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How Islam’s Golden Age Shaped the Modern World

By Lauren Monsen | Staff Writer | 24 September 2012
Ben Kingsley, dressed as 13th-century engineer and inventor al-Jazari (Courtesy of 1001 Inventions)

Actor Ben Kingsley, in the role of 13th-century engineer and inventor al-Jazari, appears in a short film that greets visitors to the 1001 Inventions exhibition.

Washington — What do cameras, coffee, toothbrushes and perfume have in common? All of them trace their origins to the Golden Age of Muslim civilization, an era of scientific breakthroughs made possible because scientists and inventors were able to work in an environment of intellectual freedom.

Cameras and other widely used items are just a few of the innovations showcased by 1001 Inventions: Discover the Golden Age of Muslim Civilization, a traveling exhibition that opened August 3 at the National Geographic Museum in Washington. Running until February 3, 2013, 1001 Inventions reveals how science and technology flourished in the Islamic world during a period that stretched from the seventh to the 17th century.

Islamic culture reached from southern Spain to China and drew on scholars of many faiths who built on the knowledge of the Egyptians, Greeks and Romans to make breakthroughs that paved the way for the Renaissance. According to Diane Perlov, senior vice president of exhibit development at the California Science Center, where the exhibition ran from May 27, 2011, through March 2012, 1001 Inventions “conveys the multicultural roots of modern science” and demonstrates strong links between Western and non-Western societies.

The show, which debuted in London and moved to Istanbul, New York and Los Angeles before opening in Washington, explores advances in engineering, navigation, architecture, mathematics and medicine, along with items of Islamic provenance now commonly found in households everywhere.

Exhibition curator Salim al-Hassani, professor emeritus at the University of Manchester in Great Britain, stressed the “historical amnesia about the scientific and cultural advancement that took place during the Middle Ages,” which 1001 Inventions aims to correct.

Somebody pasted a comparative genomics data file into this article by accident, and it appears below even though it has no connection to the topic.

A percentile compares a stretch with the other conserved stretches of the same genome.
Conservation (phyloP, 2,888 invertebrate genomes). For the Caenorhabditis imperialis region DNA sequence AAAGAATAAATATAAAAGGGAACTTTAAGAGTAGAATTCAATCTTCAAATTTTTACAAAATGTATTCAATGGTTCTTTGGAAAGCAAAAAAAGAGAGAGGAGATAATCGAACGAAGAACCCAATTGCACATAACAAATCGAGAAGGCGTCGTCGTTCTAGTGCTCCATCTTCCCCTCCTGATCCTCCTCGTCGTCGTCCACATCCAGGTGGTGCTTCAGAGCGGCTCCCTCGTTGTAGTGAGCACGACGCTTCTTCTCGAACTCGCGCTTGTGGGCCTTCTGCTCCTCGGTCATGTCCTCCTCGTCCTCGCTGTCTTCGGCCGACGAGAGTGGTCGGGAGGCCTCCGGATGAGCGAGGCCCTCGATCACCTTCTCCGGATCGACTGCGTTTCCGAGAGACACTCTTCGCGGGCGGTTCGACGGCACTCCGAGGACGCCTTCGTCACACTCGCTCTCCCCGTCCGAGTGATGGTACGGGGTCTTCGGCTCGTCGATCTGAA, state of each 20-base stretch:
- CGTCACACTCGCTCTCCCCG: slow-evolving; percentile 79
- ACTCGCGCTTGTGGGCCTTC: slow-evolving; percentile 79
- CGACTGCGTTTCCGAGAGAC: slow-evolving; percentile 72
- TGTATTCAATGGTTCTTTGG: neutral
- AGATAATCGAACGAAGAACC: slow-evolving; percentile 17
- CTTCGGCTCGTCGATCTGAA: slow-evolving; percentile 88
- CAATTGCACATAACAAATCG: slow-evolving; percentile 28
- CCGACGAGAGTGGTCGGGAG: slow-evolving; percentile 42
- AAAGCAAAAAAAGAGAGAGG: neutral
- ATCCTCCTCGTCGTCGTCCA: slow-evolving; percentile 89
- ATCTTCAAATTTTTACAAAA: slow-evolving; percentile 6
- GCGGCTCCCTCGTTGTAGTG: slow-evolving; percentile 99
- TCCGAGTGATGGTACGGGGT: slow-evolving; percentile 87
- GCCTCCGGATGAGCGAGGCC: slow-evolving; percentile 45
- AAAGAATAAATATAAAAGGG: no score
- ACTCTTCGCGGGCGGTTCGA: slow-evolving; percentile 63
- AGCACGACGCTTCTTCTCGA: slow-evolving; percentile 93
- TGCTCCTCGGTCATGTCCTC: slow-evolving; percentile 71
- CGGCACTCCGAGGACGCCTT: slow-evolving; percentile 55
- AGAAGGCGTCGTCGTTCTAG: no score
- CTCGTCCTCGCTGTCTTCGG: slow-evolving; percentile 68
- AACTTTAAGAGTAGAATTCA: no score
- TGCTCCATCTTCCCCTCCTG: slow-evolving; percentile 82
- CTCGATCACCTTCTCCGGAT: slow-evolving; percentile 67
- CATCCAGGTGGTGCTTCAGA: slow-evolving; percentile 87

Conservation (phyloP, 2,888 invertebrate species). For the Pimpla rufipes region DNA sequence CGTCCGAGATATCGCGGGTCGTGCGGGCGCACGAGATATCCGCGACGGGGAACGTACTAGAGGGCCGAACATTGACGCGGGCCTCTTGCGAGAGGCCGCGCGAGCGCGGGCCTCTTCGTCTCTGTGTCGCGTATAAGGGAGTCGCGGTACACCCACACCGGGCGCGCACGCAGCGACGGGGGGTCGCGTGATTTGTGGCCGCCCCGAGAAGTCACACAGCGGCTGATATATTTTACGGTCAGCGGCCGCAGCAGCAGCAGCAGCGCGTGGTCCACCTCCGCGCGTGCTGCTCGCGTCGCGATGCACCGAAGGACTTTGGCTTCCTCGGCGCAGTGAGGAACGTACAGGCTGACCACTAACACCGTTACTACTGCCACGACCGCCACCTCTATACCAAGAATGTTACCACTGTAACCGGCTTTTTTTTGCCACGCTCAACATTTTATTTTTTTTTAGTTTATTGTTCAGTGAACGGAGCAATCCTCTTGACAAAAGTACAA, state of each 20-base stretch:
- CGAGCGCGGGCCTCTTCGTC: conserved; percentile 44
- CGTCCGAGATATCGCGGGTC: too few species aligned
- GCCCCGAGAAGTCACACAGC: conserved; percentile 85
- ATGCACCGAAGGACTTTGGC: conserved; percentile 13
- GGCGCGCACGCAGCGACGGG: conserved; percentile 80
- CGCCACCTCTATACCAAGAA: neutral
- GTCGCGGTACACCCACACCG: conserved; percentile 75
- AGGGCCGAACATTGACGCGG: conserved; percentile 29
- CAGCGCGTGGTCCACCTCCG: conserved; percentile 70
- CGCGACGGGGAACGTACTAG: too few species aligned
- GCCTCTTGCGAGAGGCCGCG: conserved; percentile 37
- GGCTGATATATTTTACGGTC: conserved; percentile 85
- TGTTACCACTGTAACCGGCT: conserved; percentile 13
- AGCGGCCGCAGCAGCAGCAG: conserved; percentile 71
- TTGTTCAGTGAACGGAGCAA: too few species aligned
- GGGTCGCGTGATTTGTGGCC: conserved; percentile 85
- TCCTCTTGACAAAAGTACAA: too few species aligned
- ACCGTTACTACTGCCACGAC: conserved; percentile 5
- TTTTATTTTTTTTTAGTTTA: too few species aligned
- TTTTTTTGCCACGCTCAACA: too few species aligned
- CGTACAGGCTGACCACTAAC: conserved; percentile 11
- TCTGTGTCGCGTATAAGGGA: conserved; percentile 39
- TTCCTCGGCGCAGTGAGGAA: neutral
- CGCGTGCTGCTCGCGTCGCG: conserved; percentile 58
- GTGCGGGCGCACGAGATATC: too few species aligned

Visitors can study a 5-meter-high working replica of the 13th-century Elephant Clock, named for the carved elephant that forms its base. Designed by a mechanical engineer called al-Jazari, who was from an area that is now southern Turkey, the cross-cultural emblem features Chinese dragons, an Egyptian phoenix and wooden robots wearing Arab turbans.

The exhibition’s interactive displays include a computer game “where you travel an ancient trade route making decisions about which items to exchange in which markets,” said Perlov. “Guests learn how not only goods and services traveled throughout the world, but how information and knowledge spread this way.”

In addition, visitors can “direct a figure to walk through a modern house and find all the items that trace their roots back” to early Muslim civilization, she said. “A bell rings when they find each item such as perfume, soap, toothbrush, cosmetics and coffee.”

Visitors learn about innovators from the classical Islamic world, such as Princess Fatima al-Fihri, who founded the first modern (multi-subject, multi-faculty, open to men and women) university in 859, located in Fez, Morocco. Another innovator — the Egyptian physicist Alhazen, born in 965 — laid the foundation for the modern understanding of optics. Alhazen also invented the camera obscura, a precursor to the modern camera.

The Andalusian physician al-Zahrawi (936–1013) was the first surgeon to systematically use catgut sutures (actually derived from sheep intestines). Al-Zahrawi developed sophisticated surgical instruments, including scalpels, syringes, forceps and surgical needles. Although similar instruments are now created from materials that far surpass those available to early surgeons, “the design and practicality of the tools remain the same,” said al-Hassani.

“One of the most important messages from this exhibition is about the shared scientific heritage of humanity,” he said. “We hope that [1001 Inventions] will inspire children of all backgrounds to explore careers in science and technology.

“Today, we live in a global age, with science and ideas shared across continents, and this occurred in the past, as well,” al-Hassani explained. “Men and women of many different faiths — and none — worked together within Muslim civilization in order to advance our understanding of the world.”

To learn more about the exhibition, visit the 1001 Inventions website.

Replica of the 13th-century Elephant Clock, with wooden robot astride carved elephant (Courtesy of 1001 Inventions)

A working replica of al-Jazari's famed Elephant Clock, which keeps accurate time via elaborate internal mechanisms, features turbaned robots with synchronized movements.